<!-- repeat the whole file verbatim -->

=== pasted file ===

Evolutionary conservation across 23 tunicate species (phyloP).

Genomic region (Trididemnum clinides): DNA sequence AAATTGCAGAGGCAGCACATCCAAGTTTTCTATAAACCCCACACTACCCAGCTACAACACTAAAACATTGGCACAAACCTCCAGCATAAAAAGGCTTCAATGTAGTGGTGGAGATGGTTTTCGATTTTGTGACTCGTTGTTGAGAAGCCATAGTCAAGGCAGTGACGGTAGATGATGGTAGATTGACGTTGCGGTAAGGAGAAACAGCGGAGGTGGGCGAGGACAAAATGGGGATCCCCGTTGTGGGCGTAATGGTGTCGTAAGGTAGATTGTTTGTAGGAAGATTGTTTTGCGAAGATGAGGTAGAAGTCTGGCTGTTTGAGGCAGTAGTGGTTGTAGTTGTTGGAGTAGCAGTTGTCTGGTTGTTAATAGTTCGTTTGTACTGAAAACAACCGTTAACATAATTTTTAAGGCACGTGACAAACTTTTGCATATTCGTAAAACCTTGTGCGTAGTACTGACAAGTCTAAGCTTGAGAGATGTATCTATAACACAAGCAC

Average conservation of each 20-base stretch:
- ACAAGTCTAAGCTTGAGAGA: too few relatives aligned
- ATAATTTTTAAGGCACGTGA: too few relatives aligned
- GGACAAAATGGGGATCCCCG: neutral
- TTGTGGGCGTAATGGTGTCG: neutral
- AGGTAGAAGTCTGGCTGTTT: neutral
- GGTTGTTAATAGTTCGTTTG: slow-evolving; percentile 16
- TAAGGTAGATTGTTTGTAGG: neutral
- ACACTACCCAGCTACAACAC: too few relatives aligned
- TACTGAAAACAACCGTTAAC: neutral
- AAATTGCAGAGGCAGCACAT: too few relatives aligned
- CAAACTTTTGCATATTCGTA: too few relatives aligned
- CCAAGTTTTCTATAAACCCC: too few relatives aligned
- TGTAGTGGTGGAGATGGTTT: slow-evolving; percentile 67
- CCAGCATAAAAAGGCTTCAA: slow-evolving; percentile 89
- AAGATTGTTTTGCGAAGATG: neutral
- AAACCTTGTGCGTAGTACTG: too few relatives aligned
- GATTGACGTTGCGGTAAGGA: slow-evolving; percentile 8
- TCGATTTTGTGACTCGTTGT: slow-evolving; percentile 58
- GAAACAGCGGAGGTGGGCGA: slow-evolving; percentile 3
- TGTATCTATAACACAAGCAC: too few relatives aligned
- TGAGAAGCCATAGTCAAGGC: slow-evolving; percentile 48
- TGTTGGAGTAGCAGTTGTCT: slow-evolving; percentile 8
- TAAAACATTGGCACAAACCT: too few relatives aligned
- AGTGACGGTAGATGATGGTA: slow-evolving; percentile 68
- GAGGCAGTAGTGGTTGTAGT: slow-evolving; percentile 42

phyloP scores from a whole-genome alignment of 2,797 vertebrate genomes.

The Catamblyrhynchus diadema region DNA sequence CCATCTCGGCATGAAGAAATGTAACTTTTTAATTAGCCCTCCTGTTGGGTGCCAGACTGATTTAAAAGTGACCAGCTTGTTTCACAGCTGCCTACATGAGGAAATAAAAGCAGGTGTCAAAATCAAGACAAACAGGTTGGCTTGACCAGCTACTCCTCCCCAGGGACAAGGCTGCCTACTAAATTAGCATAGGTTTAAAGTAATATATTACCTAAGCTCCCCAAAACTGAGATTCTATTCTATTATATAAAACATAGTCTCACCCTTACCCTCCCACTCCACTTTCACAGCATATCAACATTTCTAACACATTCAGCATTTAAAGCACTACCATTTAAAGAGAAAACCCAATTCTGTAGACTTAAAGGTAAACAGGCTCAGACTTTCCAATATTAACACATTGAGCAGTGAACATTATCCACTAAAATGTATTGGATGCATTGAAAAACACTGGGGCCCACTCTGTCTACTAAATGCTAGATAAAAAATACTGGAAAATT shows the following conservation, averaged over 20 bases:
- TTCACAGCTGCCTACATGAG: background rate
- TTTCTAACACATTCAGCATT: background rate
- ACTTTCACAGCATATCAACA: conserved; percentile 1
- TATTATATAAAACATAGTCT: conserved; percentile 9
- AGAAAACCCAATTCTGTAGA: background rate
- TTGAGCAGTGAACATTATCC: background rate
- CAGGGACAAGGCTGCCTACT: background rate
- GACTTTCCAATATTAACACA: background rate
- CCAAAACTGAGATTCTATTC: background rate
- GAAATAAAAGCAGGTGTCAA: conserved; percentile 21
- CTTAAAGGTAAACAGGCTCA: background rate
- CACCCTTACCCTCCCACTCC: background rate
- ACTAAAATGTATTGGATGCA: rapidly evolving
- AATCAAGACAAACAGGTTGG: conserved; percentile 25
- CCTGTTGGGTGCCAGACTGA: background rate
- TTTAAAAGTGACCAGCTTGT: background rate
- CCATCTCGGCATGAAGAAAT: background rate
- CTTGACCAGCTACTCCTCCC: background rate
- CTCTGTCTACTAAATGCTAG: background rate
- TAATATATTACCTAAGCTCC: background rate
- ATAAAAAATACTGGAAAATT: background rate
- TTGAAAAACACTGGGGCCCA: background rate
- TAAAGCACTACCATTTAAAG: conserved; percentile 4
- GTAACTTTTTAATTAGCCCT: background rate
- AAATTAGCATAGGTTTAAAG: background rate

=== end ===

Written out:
Evolutionary conservation across 23 tunicate species (phyloP).

Genomic region (Trididemnum clinides): DNA sequence AAATTGCAGAGGCAGCACATCCAAGTTTTCTATAAACCCCACACTACCCAGCTACAACACTAAAACATTGGCACAAACCTCCAGCATAAAAAGGCTTCAATGTAGTGGTGGAGATGGTTTTCGATTTTGTGACTCGTTGTTGAGAAGCCATAGTCAAGGCAGTGACGGTAGATGATGGTAGATTGACGTTGCGGTAAGGAGAAACAGCGGAGGTGGGCGAGGACAAAATGGGGATCCCCGTTGTGGGCGTAATGGTGTCGTAAGGTAGATTGTTTGTAGGAAGATTGTTTTGCGAAGATGAGGTAGAAGTCTGGCTGTTTGAGGCAGTAGTGGTTGTAGTTGTTGGAGTAGCAGTTGTCTGGTTGTTAATAGTTCGTTTGTACTGAAAACAACCGTTAACATAATTTTTAAGGCACGTGACAAACTTTTGCATATTCGTAAAACCTTGTGCGTAGTACTGACAAGTCTAAGCTTGAGAGATGTATCTATAACACAAGCAC

Average conservation of each 20-base stretch:
- ACAAGTCTAAGCTTGAGAGA: too few relatives aligned
- ATAATTTTTAAGGCACGTGA: too few relatives aligned
- GGACAAAATGGGGATCCCCG: neutral
- TTGTGGGCGTAATGGTGTCG: neutral
- AGGTAGAAGTCTGGCTGTTT: neutral
- GGTTGTTAATAGTTCGTTTG: slow-evolving; percentile 16
- TAAGGTAGATTGTTTGTAGG: neutral
- ACACTACCCAGCTACAACAC: too few relatives aligned
- TACTGAAAACAACCGTTAAC: neutral
- AAATTGCAGAGGCAGCACAT: too few relatives aligned
- CAAACTTTTGCATATTCGTA: too few relatives aligned
- CCAAGTTTTCTATAAACCCC: too few relatives aligned
- TGTAGTGGTGGAGATGGTTT: slow-evolving; percentile 67
- CCAGCATAAAAAGGCTTCAA: slow-evolving; percentile 89
- AAGATTGTTTTGCGAAGATG: neutral
- AAACCTTGTGCGTAGTACTG: too few relatives aligned
- GATTGACGTTGCGGTAAGGA: slow-evolving; percentile 8
- TCGATTTTGTGACTCGTTGT: slow-evolving; percentile 58
- GAAACAGCGGAGGTGGGCGA: slow-evolving; percentile 3
- TGTATCTATAACACAAGCAC: too few relatives aligned
- TGAGAAGCCATAGTCAAGGC: slow-evolving; percentile 48
- TGTTGGAGTAGCAGTTGTCT: slow-evolving; percentile 8
- TAAAACATTGGCACAAACCT: too few relatives aligned
- AGTGACGGTAGATGATGGTA: slow-evolving; percentile 68
- GAGGCAGTAGTGGTTGTAGT: slow-evolving; percentile 42

phyloP scores from a whole-genome alignment of 2,797 vertebrate genomes.

The Catamblyrhynchus diadema region DNA sequence CCATCTCGGCATGAAGAAATGTAACTTTTTAATTAGCCCTCCTGTTGGGTGCCAGACTGATTTAAAAGTGACCAGCTTGTTTCACAGCTGCCTACATGAGGAAATAAAAGCAGGTGTCAAAATCAAGACAAACAGGTTGGCTTGACCAGCTACTCCTCCCCAGGGACAAGGCTGCCTACTAAATTAGCATAGGTTTAAAGTAATATATTACCTAAGCTCCCCAAAACTGAGATTCTATTCTATTATATAAAACATAGTCTCACCCTTACCCTCCCACTCCACTTTCACAGCATATCAACATTTCTAACACATTCAGCATTTAAAGCACTACCATTTAAAGAGAAAACCCAATTCTGTAGACTTAAAGGTAAACAGGCTCAGACTTTCCAATATTAACACATTGAGCAGTGAACATTATCCACTAAAATGTATTGGATGCATTGAAAAACACTGGGGCCCACTCTGTCTACTAAATGCTAGATAAAAAATACTGGAAAATT shows the following conservation, averaged over 20 bases:
- TTCACAGCTGCCTACATGAG: background rate
- TTTCTAACACATTCAGCATT: background rate
- ACTTTCACAGCATATCAACA: conserved; percentile 1
- TATTATATAAAACATAGTCT: conserved; percentile 9
- AGAAAACCCAATTCTGTAGA: background rate
- TTGAGCAGTGAACATTATCC: background rate
- CAGGGACAAGGCTGCCTACT: background rate
- GACTTTCCAATATTAACACA: background rate
- CCAAAACTGAGATTCTATTC: background rate
- GAAATAAAAGCAGGTGTCAA: conserved; percentile 21
- CTTAAAGGTAAACAGGCTCA: background rate
- CACCCTTACCCTCCCACTCC: background rate
- ACTAAAATGTATTGGATGCA: rapidly evolving
- AATCAAGACAAACAGGTTGG: conserved; percentile 25
- CCTGTTGGGTGCCAGACTGA: background rate
- TTTAAAAGTGACCAGCTTGT: background rate
- CCATCTCGGCATGAAGAAAT: background rate
- CTTGACCAGCTACTCCTCCC: background rate
- CTCTGTCTACTAAATGCTAG: background rate
- TAATATATTACCTAAGCTCC: background rate
- ATAAAAAATACTGGAAAATT: background rate
- TTGAAAAACACTGGGGCCCA: background rate
- TAAAGCACTACCATTTAAAG: conserved; percentile 4
- GTAACTTTTTAATTAGCCCT: background rate
- AAATTAGCATAGGTTTAAAG: background rate